Captain's Log

Archive for October, 2012

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Pre-departure Task List

By Kate “Bob” Addison

As our Picton Castle is about to set off on another epic voyage, this time bound for and throughout the amazing South Pacific in the trade winds, we thought our readers might be interested to read about some of the detail of our preparations. Sailing to the South Seas might seem like a romantic thing to do and so it is, but there’s a whole heap of work, orientation and training in a sailing ship to be done before we cast off the first line. A lot of this work isn’t very romantic at all… it’s just work.

Senior staff meet on at least a daily basis just before a voyage. The Captain and his officers, together with our fabulous shore-based staff, meet to check on progress, make sure nothing is falling through the cracks, and make plans to deal with anything that could delay our departure or impact the conduct of voyage. As well as the reviews we have a long check-off list to get through, Captain Moreland just gave me his copy to help write this, and it’s ten pages long.

Broadly the things that must be done break down into regulatory requirements imposed by various authorities, and our own internal requirements that the Captain, officers and shore staff have built up over many years of successfully planning and carrying out long voyages.

Picton Castle is registered in, certified and inspected by the Cook Islands, where we will put in many times on this next South Pacific voyage, and naturally we are required to comply with the inspection, maintenance and certification requirements of our maritime authority, as well as all applicable international marine laws. These are very similar to US or Canadian requirements, in case you were wondering. One part of the flag state requirement is that the ship is fully surveyed every year. The survey covers everything from the ship’s hull and machinery to her radio transmission equipment, firefighting systems, ship security systems, all safety equipment such as life rafts and other emergency gear. The list goes on… and on.

There are other ongoing requirements from the Cook Islands Maritime Authorities too, such as our minimum safe manning certificate that specifies the minimum number of professional crew and what minimum qualifications they must hold, and the load line certificate that establishes a certain standard of care and arrangements for the vessel. There are international health certificates, and of course personal travel and medical documents for everyone on board, even for the ship’s cat! Life at sea was certainly more randomly hazardous before much this legislation, especially in the 19th century when sailors were at the mercy of the ship’s owners who may or may not have had scruples about sending an over-stuffed ship out to sea in the hope of making a little extra margin on the cargo. Just one reason that a modern day voyage aboard the Picton Castle might well have seemed like paradise to your average ordinary seaman in the great age of sail.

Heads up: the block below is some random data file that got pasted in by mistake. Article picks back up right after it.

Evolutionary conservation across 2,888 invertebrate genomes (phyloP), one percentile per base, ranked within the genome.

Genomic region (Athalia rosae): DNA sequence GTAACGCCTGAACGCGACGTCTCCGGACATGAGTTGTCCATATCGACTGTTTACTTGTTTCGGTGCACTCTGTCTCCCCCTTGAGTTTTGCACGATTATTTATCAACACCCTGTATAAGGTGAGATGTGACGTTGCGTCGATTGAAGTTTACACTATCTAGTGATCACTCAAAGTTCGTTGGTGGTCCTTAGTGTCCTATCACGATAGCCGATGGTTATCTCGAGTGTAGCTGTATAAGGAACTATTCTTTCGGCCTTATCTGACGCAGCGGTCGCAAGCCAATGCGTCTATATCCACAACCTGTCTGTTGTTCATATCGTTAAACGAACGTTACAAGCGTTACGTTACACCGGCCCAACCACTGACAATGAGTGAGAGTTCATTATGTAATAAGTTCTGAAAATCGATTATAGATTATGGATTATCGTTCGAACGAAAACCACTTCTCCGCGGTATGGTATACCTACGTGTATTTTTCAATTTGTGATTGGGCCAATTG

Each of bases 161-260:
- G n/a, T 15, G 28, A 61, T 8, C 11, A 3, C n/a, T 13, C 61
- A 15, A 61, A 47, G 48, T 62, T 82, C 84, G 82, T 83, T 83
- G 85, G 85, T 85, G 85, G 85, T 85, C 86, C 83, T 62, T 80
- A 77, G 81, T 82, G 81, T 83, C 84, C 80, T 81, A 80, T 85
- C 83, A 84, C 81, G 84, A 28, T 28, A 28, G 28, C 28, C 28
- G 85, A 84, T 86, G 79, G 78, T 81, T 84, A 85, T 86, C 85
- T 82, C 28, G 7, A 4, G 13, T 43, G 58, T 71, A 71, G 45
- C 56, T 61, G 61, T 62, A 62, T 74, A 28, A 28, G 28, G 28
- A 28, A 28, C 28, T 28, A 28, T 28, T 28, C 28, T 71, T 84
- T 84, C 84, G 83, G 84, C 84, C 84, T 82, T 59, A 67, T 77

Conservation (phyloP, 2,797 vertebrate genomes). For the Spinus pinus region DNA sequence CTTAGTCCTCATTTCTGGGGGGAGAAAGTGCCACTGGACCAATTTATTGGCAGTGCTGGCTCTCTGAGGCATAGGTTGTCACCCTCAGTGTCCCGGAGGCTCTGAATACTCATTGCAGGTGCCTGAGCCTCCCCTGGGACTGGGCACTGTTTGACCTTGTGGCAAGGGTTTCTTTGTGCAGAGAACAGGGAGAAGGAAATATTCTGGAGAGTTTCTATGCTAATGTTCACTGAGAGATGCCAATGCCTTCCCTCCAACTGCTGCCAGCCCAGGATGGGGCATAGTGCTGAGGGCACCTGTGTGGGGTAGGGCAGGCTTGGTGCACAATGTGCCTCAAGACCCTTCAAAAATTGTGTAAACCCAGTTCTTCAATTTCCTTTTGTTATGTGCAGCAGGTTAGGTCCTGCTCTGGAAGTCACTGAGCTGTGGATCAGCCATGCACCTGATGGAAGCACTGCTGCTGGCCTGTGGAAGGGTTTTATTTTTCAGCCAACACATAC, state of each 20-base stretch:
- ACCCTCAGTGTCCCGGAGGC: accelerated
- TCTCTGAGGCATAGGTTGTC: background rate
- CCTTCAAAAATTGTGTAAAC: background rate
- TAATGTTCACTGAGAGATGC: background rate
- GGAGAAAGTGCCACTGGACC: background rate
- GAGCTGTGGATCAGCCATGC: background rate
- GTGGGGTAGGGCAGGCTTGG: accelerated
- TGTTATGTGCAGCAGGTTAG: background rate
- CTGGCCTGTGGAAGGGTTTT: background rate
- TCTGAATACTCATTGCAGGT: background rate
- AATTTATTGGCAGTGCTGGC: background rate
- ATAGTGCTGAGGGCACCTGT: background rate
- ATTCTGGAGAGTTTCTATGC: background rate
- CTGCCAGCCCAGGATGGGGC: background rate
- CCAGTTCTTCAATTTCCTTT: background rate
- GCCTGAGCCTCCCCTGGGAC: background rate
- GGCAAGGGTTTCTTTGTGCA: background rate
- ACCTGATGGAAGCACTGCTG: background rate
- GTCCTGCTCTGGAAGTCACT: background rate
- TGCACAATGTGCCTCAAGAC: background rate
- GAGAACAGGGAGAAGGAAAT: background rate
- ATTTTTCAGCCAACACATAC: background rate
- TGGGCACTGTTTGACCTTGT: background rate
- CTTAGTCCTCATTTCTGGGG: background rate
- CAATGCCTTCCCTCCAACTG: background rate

Part of the ship’s inspection includes being hauled out of the water every two years. This we did in the spring right here at Lunenburg Slipways. While out of the water she has her bottom freshwater blasted clean so it can also be inspected visually, and then repainted with fresh anti-fouling paint. At this time there is also a thorough inspection of all through-hull fittings, prop shaft and propeller, rudder and rudder bearings and zinc anodes, which are all overhauled or replaced as necessary, as well as whatever else the surveyor and prudent seamanship requires. The massive anchors and fathoms of chain are run out so they can be inspected too, and oiled to help maintain them. It’s pretty cool watching her come out of the water – she really does have lovely lines. And she seems ever so big.

Once she’s back in the water, a thorough testing of every system and piece of gear commences. Everything from testing and changing the batteries in all of the fire alarms to making sure we have all of the charts and publications we might need for the places we’re planning to go, and the ports we could possibly run to if the weather should have different plans. We check all of our communications and navigation gear; our two satellite phone and email systems, VHF radios and emergency beacons and radios. The anchors and windlass are tested, as is the steering gear which, along with the freeing ports, gets a good dose of grease to keep it nice and free.

The Engineer has lots to do making sure generators, main engine, water maker and tanks, battery bank, bilge manifold, freezers, pumps, and black and grey water systems, running lights and electricity are all online and working sweetly. He also has to make sure we have spares of everything, all inventoried and stowed away for when we need them, and lastly that the fuel and water tanks are topped up before we go.

The Cook comes next, he has the important job of making sure we have enough provisions to keep a hungry crew fed and happy, and the stoves, galley and provisions are his responsibility. The medical officer, in this case our Doctor, makes an inventory of the drugs and medical supplies we have onboard and orders anything additional we may need. He also has copies of everyone’s medical information and prescriptions. Copies of all of these are kept in the office in Lunenburg, along with emergency contact details for all aboard, and copies of all of the personal and ship’s documents that are onboard. We also orient those with any medical and first aid training to act as his assistants, should that be needed.